>>         writeln( i );
>>      }
>> }
>>
>> Fucking classic.
>
> If you're trying to say that you think that that's a compiler bug, then you misunderstand @safe. @safe code cannot access invalid memory. It cannot have undefined behavior. But it can have plenty of logic bugs, and what that code has is a logic bug. It's at zero risk of accessing invalid memory. It's just going to do the wrong thing if the array is sufficiently large. The only way that array size issues are an @safe-related bug is if you have code that somehow manages to access the array out-of-bounds in spite of the code being @safe.
>
> It's been argued before that comparing integer types of different size or signedness should not be legal, because it's a source of bugs, and maybe it shouldn't be legal, but even if that's true, it's still not an issue with @safe.
>
> - Jonathan M Davis

Good you agree it isn't a bug. Then we should remove this deprecation right?
February 09
On Friday, 8 February 2019 at 06:33:00 UTC, Walter Bright wrote:
> On 2/7/2019 3:02 PM, Rubn wrote:
>> [...] classic.
>
> Use of such words will result in deletion of the posts. Please use professional demeanor on these forums.

You can go ahead and delete the post if you want. It'd be no different than not answer a valid question :), thought maybe mildly better.
February 09
On Friday, 8 February 2019 at 20:22:29 UTC, Olivier FAURE wrote:
> The maintainers have a responsibility to the community, not to you personally.

Guess you weren't around, Walter's opinion on the matter is they have responsibility to ducking no one.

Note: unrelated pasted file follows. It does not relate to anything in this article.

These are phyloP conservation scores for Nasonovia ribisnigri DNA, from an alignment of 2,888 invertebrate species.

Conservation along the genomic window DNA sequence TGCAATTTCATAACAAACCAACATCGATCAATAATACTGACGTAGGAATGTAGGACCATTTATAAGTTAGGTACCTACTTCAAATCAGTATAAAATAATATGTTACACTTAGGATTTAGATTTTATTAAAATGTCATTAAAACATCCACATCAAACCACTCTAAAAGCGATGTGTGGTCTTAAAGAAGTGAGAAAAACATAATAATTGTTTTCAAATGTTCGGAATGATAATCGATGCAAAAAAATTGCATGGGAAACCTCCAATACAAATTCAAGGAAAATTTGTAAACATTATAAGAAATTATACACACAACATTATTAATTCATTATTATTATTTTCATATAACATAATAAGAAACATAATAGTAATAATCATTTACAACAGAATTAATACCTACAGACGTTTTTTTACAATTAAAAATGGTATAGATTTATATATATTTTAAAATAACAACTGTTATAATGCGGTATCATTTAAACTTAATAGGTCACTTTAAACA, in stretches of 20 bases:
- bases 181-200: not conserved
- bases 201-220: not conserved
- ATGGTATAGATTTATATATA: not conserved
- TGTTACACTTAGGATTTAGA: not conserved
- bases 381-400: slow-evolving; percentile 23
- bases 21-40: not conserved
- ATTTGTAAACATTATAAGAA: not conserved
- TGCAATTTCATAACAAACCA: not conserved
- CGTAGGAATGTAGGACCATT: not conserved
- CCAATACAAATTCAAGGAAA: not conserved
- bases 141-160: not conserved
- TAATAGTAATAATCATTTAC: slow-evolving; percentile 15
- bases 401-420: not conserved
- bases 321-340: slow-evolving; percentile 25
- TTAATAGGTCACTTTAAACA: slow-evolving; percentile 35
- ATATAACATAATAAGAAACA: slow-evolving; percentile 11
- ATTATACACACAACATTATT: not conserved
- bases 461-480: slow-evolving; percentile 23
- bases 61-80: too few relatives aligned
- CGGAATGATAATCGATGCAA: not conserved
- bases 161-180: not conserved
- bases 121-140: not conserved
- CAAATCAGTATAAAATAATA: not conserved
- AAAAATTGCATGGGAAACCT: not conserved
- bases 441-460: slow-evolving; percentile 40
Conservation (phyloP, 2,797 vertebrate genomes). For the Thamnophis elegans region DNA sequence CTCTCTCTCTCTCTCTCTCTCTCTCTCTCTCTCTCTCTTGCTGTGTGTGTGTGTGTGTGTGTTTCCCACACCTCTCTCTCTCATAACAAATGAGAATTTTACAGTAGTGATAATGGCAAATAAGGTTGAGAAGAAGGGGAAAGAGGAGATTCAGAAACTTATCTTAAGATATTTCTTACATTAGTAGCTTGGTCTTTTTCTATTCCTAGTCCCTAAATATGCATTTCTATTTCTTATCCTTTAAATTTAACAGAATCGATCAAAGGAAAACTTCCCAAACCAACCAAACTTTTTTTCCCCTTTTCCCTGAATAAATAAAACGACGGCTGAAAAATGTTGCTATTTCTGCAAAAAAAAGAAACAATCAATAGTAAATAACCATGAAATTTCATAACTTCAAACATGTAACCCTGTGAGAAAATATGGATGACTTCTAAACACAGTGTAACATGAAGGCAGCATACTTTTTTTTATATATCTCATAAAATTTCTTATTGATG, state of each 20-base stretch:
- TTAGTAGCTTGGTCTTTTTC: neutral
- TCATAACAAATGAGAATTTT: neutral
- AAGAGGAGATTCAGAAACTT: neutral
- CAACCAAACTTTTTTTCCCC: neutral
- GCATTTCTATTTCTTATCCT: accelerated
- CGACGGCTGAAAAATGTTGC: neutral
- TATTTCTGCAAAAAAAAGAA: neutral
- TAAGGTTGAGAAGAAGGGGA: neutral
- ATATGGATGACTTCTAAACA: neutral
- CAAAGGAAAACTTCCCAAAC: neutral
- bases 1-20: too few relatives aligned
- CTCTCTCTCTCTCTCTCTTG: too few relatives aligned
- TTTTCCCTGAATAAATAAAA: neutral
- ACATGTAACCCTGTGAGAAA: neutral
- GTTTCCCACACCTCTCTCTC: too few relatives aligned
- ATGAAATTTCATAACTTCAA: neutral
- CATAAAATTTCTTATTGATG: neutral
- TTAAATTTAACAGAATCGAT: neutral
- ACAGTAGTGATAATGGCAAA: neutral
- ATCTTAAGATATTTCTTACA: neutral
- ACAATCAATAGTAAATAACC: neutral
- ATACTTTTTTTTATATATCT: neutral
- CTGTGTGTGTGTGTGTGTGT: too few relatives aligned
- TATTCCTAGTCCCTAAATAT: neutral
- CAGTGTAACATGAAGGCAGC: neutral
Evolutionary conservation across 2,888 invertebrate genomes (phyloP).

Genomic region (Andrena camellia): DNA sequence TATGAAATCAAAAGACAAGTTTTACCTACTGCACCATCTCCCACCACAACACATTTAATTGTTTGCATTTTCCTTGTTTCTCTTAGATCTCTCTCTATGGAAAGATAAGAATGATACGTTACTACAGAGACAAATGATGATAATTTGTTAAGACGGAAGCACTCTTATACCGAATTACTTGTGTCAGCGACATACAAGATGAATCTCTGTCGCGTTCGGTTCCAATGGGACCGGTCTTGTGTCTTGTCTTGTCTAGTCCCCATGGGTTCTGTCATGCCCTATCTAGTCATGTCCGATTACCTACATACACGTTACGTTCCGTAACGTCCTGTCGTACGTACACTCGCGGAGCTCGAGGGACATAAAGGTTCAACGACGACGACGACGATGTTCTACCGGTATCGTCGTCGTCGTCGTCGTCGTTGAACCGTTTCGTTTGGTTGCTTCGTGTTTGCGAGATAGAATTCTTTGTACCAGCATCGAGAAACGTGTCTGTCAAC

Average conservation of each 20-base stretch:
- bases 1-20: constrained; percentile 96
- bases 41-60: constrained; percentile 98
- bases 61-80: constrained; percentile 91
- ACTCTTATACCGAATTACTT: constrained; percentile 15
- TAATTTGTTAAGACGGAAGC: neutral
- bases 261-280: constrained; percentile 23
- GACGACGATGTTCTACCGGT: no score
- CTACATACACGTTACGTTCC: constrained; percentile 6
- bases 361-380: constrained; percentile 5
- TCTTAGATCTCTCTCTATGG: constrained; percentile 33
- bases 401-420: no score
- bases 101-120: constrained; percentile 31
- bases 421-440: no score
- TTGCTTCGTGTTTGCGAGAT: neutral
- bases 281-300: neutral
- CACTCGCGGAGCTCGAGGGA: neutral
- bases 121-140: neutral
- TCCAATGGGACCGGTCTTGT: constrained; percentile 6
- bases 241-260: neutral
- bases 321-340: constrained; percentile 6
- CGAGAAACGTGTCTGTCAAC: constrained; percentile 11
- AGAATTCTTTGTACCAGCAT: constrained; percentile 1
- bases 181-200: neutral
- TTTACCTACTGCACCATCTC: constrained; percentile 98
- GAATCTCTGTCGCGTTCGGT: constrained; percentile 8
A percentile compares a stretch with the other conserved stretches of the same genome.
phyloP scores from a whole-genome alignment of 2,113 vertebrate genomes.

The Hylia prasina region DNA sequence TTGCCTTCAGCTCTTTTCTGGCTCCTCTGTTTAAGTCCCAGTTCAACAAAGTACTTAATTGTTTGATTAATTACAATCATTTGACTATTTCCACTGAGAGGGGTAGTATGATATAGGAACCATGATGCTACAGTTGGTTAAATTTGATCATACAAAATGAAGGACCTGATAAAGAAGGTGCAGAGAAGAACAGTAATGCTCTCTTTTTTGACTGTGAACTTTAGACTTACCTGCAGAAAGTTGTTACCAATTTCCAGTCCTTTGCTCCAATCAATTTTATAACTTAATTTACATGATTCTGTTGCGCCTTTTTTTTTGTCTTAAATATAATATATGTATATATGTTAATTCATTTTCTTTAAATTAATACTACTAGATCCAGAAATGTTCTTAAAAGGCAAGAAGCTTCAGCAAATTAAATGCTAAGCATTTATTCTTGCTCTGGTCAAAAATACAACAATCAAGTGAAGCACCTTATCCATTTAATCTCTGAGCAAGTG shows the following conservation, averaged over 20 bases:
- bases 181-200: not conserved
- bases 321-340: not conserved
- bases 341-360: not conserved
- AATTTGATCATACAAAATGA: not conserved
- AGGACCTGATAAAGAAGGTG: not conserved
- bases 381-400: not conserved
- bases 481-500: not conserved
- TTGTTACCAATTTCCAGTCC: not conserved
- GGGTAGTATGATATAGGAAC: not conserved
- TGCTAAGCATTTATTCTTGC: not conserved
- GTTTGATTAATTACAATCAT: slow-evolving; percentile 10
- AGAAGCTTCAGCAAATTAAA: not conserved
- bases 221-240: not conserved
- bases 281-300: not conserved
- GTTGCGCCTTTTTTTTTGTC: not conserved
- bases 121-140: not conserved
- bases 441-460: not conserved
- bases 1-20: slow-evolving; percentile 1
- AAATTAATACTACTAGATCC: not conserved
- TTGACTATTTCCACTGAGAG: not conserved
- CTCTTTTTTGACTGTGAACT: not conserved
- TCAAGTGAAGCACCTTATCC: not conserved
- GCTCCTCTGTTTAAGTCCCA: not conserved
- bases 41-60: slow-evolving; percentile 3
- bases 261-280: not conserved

February 09
On Friday, 8 February 2019 at 08:06:39 UTC, Nicholas Wilson wrote:
> On Thursday, 7 February 2019 at 23:02:14 UTC, Rubn wrote:
>> I'll take that to mean you don't think this is a bug:
>>
>> @safe void foo(int[] a) {
>>     for(int i = 0; i < a.length; ++i ) {
>>        writeln( i );
>>     }
>> }
>>
>> Fucking classic.
>
> Its not a bug. In the case that a.length > int.max, the loop will not terminate and only print indices. If the loop was
>
>      for(int i = 0; i < a.length; ++i ) {
>         writeln( a[i] );
>      }
>
> it would still be @safe, but the program would crash because the index would (eventually) be OOB. If a.length > uint.max and the loop was
>
>      for(uint i = 0; i < a.length; ++i ) {
>         writeln( a[i] );
>      }
>
> then the loop fail to terminate, and it would still be @safe. All the above problems are avoided using size_t as the index.

TIL infinite loop that freezes program isn't a bug.